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Hoonhout: Heisman Trophy is Saquon Barkley’s to lose

| Monday, October 9, 2017

Since his monster game against Iowa where he collected 358 all-purpose yards, Saquon Barkley has 36 carries for only 131 yards, and many people who called this Hesiman race over before it started are now starting to reconsider.

Which is ridiculous. Because Saquon Barkley is going to win the Heisman.

What separates Barkley from the rest is his ability to seemingly create nothing out of something. Take Saturday’s 31-7 over Northwestern for example.

After suffering through the first half where he finished with negative yards running the ball, Barkley broke the then 10-0 lead wide open with two scores in the third quarter, first a one-yard pile leaper and then a 53-yard burst to put a game away that Penn State was having trouble putting to bed.

Just when you think he’s not going to burn you, he does. Barkley’s game-changing ability is what makes him an undeniable contender for the Heisman, and he can do it on the ground, through the air and on special teams. He’s Penn State’s leading rusher and receiver, and his ability to affect games, regardless if he’s having a 300 or a 100-yard day, make him undeniably the reason why Penn State is ranked third in the country.

Barkley seems to be able to put the Nittany Lions on his back when they need him to, and his patience is remarkable for someone whose talent demands the ball. Take a look at his second touchdown from Saturday—despite having a quiet game, Barkley’s mental fortitude to sit behind the line and wait for the hole to develop instead of trying to make a play right away is exemplary. The game comes to him, rather than the other way around, and his craftiness and ability to play smart is what I think separates him from the bunch.

Take a look at his supposed fellow contenders, Lamar Jackson and Baker Mayfield (but don’t forget about Josh Adams). While both are undeniably talented, they have both exhibited the fatal flaw of folding under pressure after a poor team performance — Jackson against North Carolina State and Mayfield against Iowa State this past weekend. While both still had relatively good performances, when it mattered most, they failed. Jackson threw a pick-six with his team trailing by a touchdown with three minutes to go, and Mayfield failed to lead his team down the field on a game-winning drive, throwing an incompletion on fourth-and-four.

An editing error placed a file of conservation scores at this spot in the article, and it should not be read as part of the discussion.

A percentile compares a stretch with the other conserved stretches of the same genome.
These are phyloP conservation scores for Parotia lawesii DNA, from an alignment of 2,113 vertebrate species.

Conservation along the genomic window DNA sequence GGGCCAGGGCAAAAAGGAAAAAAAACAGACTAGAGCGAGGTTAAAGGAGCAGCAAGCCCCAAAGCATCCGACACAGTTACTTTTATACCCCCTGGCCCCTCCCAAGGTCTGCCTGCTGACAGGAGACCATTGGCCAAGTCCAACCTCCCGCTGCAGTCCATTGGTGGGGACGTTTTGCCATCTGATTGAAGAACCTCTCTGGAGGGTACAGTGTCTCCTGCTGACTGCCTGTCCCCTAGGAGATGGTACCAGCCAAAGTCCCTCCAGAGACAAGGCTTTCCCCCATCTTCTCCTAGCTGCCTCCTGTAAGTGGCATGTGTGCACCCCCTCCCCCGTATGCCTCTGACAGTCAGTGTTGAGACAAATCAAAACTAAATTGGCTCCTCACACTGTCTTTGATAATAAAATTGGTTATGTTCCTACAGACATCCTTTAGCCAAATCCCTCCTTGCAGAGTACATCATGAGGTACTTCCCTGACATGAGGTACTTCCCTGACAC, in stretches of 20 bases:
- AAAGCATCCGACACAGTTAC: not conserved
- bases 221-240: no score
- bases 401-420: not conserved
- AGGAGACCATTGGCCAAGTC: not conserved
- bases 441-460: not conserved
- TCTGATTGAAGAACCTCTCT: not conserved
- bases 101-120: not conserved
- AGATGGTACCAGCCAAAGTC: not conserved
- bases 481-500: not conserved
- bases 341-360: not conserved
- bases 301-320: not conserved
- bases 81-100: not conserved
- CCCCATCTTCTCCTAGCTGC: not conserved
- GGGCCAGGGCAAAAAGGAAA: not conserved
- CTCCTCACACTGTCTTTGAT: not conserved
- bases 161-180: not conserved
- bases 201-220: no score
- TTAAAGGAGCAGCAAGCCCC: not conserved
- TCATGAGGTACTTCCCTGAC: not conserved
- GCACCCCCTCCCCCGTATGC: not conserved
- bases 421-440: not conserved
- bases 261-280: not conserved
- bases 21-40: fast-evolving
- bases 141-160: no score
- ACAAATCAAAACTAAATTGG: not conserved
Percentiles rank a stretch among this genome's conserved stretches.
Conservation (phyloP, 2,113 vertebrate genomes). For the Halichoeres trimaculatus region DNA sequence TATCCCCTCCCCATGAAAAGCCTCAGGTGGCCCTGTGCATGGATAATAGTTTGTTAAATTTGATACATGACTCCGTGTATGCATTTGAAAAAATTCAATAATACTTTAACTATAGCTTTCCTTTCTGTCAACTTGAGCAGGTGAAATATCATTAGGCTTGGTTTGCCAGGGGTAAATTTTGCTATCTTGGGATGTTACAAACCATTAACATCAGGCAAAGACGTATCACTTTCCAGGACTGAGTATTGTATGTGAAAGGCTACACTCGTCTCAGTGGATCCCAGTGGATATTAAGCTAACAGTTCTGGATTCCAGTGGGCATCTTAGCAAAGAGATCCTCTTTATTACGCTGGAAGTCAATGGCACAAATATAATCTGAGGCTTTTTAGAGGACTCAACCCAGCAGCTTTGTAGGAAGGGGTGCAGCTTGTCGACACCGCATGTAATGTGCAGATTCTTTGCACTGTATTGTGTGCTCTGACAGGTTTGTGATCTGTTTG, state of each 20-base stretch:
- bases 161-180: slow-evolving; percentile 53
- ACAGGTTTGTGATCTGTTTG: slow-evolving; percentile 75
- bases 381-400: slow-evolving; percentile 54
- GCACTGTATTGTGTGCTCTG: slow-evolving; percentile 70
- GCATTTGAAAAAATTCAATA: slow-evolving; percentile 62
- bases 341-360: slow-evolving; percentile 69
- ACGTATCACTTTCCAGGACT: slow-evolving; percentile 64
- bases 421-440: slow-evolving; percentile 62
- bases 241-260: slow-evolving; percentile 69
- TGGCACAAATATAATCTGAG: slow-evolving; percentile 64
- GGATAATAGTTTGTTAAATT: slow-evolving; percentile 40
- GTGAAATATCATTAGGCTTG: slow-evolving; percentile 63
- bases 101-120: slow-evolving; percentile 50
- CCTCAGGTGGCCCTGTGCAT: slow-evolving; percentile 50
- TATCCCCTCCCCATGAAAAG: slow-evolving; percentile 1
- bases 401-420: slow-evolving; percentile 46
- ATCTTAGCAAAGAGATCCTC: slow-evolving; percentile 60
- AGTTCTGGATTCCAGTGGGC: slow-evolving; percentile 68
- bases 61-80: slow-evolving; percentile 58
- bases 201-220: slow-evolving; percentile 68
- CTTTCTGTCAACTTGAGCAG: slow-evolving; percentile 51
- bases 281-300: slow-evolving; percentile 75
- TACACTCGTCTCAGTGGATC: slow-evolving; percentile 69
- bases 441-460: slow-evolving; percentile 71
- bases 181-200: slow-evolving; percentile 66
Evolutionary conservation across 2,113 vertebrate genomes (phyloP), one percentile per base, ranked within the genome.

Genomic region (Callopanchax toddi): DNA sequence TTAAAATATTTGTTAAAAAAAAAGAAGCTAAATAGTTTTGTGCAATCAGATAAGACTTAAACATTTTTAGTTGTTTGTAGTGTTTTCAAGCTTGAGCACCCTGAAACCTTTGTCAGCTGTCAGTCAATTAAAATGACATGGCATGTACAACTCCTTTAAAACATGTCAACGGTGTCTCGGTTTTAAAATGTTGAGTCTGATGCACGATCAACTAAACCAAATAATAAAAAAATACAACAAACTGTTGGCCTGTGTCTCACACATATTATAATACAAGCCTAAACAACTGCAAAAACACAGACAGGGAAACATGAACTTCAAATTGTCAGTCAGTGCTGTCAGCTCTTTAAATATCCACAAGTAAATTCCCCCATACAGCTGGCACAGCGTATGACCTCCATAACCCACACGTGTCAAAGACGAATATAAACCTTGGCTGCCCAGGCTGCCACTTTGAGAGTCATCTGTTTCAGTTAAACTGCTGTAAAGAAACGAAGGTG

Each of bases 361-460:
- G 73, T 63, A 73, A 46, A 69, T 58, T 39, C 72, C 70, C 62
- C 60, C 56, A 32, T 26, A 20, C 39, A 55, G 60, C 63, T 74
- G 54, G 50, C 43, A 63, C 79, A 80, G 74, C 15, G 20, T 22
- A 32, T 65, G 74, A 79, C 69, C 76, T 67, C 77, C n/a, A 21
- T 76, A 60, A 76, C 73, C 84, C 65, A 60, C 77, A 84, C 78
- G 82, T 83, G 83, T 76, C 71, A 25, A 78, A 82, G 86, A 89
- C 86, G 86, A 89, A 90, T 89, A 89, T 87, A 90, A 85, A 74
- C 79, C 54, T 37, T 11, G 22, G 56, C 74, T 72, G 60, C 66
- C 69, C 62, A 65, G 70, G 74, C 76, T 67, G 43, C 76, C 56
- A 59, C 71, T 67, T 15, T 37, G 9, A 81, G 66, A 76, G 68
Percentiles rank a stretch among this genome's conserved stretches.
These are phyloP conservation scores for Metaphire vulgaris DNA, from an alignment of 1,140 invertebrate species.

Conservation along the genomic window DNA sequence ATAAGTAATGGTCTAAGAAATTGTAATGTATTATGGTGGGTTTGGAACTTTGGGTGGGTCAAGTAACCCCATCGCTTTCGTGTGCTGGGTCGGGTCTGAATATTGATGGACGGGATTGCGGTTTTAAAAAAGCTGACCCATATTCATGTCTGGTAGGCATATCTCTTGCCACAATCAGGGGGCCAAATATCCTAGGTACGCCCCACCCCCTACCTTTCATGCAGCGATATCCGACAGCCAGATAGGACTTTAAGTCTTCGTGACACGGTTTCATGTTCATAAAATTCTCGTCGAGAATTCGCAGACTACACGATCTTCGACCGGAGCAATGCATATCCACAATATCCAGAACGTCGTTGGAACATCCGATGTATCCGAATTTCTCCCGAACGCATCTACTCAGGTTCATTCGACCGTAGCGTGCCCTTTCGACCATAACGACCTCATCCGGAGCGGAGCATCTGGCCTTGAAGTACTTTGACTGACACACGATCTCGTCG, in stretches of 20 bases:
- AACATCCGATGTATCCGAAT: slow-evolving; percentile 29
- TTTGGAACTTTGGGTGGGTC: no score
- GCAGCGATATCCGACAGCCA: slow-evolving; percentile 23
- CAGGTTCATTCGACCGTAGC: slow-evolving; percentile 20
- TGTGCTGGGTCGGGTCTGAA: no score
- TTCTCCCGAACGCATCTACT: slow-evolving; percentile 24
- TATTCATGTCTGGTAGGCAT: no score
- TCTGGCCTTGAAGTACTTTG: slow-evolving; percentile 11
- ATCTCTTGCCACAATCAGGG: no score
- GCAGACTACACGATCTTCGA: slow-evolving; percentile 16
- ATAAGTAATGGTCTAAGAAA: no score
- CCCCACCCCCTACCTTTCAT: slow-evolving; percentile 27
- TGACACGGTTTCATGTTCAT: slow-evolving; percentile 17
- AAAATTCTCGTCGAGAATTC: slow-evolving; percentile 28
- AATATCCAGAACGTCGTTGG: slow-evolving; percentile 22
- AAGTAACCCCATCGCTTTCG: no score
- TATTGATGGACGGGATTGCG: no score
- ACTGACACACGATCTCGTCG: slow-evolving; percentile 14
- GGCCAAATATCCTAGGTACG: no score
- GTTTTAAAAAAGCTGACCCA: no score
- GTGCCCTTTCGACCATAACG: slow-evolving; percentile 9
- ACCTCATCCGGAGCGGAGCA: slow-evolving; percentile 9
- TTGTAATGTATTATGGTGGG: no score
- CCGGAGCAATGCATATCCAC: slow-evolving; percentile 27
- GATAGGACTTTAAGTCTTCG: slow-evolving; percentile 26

All three are on teams that were dreaming of the playoff when the season started, but realistically, only Barkley’s team is still in the running. I’m a firm believer in a team’s performance factoring into an individual’s and vice versa, and Barkley’s calming aura seemingly has had an effect on the rest of his team, while Jackson and Mayfield have come up short in chances to help their teams stay alive in the playoff race.

While there’s still a lot of football left to be played, Penn State has as good a chance as anybody to run the gauntlet and be one of those four teams, and with the way Saquon Barkley has been changing games this season, that chance may turn into reality.

The views expressed in this column are those of the author and not necessarily those of The Observer.

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About Tobias Hoonhout

Toby served as Managing Editor in the 2018-2019 term.

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